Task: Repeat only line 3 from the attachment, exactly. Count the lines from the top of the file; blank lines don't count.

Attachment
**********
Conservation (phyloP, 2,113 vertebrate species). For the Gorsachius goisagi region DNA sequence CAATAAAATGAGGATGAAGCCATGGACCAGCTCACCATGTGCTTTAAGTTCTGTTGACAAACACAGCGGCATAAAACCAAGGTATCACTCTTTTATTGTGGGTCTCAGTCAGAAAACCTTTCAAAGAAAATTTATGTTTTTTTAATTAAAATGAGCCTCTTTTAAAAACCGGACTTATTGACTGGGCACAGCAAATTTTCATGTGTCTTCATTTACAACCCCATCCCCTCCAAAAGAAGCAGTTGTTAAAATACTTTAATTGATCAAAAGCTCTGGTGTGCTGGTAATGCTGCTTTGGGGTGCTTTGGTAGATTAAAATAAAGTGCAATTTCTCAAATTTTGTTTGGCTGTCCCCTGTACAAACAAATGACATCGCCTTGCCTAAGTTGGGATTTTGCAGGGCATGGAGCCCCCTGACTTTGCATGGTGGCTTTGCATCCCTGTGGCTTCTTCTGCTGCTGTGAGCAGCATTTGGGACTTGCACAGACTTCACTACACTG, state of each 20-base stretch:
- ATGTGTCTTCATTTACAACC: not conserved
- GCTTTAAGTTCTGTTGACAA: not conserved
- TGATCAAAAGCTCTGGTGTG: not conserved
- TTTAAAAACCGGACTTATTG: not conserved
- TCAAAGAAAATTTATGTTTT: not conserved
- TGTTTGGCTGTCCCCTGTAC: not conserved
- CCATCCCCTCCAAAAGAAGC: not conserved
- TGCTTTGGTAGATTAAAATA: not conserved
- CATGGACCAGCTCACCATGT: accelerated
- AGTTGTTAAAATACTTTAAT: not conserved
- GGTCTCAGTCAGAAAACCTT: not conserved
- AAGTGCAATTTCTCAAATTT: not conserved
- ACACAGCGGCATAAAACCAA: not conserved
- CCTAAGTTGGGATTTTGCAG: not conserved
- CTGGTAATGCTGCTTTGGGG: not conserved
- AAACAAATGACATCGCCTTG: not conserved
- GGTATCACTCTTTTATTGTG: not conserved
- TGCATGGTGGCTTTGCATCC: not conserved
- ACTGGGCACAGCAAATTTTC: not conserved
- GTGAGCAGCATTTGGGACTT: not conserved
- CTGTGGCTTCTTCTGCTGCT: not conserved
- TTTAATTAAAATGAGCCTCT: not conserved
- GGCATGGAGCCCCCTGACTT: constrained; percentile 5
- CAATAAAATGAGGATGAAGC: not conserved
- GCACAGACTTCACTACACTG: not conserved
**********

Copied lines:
- GCTTTAAGTTCTGTTGACAA: not conserved